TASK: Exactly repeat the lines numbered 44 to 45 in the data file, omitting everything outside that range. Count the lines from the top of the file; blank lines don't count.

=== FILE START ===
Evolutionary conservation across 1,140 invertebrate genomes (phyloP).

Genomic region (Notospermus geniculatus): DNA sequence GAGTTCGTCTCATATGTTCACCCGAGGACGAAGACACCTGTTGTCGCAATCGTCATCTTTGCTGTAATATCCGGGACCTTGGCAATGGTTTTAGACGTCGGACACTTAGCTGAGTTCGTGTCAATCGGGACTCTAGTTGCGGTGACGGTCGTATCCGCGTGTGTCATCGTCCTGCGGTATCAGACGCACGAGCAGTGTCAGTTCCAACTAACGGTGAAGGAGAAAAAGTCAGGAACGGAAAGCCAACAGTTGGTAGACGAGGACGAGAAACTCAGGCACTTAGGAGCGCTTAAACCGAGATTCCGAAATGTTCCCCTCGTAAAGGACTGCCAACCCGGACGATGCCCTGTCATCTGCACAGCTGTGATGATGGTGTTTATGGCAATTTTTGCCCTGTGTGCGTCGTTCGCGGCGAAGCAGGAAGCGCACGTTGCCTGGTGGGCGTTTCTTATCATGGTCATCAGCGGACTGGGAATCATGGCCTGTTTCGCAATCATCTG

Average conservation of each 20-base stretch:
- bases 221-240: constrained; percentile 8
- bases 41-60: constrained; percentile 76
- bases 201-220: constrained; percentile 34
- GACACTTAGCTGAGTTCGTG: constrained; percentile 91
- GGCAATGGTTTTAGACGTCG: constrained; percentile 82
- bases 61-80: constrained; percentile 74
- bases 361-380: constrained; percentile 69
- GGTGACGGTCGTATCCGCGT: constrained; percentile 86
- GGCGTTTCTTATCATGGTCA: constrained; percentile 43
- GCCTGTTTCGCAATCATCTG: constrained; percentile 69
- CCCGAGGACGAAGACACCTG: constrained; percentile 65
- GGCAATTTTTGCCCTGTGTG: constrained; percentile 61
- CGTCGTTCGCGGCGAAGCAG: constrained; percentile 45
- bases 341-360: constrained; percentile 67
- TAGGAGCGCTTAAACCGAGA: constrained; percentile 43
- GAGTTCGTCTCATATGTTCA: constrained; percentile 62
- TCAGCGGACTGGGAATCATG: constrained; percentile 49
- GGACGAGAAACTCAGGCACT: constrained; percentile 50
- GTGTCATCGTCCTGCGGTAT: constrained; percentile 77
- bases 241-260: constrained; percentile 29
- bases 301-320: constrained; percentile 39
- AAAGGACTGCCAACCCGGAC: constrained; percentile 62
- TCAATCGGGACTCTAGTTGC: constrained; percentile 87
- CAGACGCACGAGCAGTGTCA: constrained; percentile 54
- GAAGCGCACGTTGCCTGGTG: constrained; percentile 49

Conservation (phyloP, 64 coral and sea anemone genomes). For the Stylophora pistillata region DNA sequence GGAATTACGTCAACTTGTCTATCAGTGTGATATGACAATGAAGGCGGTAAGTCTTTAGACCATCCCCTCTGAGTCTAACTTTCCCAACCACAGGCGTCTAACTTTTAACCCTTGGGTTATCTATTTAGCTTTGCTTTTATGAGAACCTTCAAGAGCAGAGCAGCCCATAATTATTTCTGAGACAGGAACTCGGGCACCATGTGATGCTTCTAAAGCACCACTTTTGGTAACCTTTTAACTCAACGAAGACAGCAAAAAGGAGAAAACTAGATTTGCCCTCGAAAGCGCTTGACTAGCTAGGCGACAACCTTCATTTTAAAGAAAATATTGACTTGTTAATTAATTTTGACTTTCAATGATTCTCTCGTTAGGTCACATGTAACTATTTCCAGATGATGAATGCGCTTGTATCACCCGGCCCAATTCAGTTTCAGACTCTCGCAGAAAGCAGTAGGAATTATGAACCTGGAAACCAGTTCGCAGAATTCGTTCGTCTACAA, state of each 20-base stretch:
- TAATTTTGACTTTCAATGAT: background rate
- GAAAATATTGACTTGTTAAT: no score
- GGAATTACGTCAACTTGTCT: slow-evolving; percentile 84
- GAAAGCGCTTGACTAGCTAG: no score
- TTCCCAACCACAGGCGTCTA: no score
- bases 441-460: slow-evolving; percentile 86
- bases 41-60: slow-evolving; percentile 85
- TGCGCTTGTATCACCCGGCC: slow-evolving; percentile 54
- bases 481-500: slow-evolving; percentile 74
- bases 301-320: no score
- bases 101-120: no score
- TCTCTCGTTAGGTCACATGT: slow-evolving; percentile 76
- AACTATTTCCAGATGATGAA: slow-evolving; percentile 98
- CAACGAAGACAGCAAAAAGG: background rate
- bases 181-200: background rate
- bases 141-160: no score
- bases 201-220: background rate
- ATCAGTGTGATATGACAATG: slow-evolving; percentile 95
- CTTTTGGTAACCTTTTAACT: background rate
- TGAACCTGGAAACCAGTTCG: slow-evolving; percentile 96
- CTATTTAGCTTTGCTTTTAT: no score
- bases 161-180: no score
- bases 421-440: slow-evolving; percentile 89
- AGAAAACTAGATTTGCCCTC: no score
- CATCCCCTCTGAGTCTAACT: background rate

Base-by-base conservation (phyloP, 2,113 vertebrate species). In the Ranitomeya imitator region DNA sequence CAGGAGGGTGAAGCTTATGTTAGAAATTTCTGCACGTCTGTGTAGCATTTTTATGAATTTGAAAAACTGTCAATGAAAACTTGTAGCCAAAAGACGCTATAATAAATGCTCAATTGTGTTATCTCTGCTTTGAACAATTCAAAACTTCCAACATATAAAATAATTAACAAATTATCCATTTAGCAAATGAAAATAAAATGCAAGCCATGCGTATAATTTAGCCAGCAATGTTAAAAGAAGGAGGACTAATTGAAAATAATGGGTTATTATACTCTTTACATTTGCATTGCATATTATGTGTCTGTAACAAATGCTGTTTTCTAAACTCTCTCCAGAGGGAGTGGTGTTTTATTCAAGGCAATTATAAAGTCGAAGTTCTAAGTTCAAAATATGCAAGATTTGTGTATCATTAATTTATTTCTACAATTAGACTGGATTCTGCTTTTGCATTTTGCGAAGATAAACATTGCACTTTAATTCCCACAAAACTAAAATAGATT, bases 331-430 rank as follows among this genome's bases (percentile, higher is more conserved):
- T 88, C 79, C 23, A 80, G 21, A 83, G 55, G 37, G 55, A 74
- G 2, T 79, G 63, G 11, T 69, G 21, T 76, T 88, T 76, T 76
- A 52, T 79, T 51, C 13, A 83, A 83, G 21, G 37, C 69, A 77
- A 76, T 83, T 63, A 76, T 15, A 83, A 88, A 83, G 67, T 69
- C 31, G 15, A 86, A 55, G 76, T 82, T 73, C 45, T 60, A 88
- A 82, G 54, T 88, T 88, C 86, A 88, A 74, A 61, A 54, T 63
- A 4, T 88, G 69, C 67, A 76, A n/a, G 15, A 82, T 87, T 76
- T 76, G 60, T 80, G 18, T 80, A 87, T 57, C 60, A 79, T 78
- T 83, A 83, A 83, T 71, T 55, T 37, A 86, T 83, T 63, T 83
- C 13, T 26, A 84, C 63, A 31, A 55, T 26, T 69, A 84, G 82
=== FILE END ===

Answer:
- bases 181-200: background rate
- bases 141-160: no score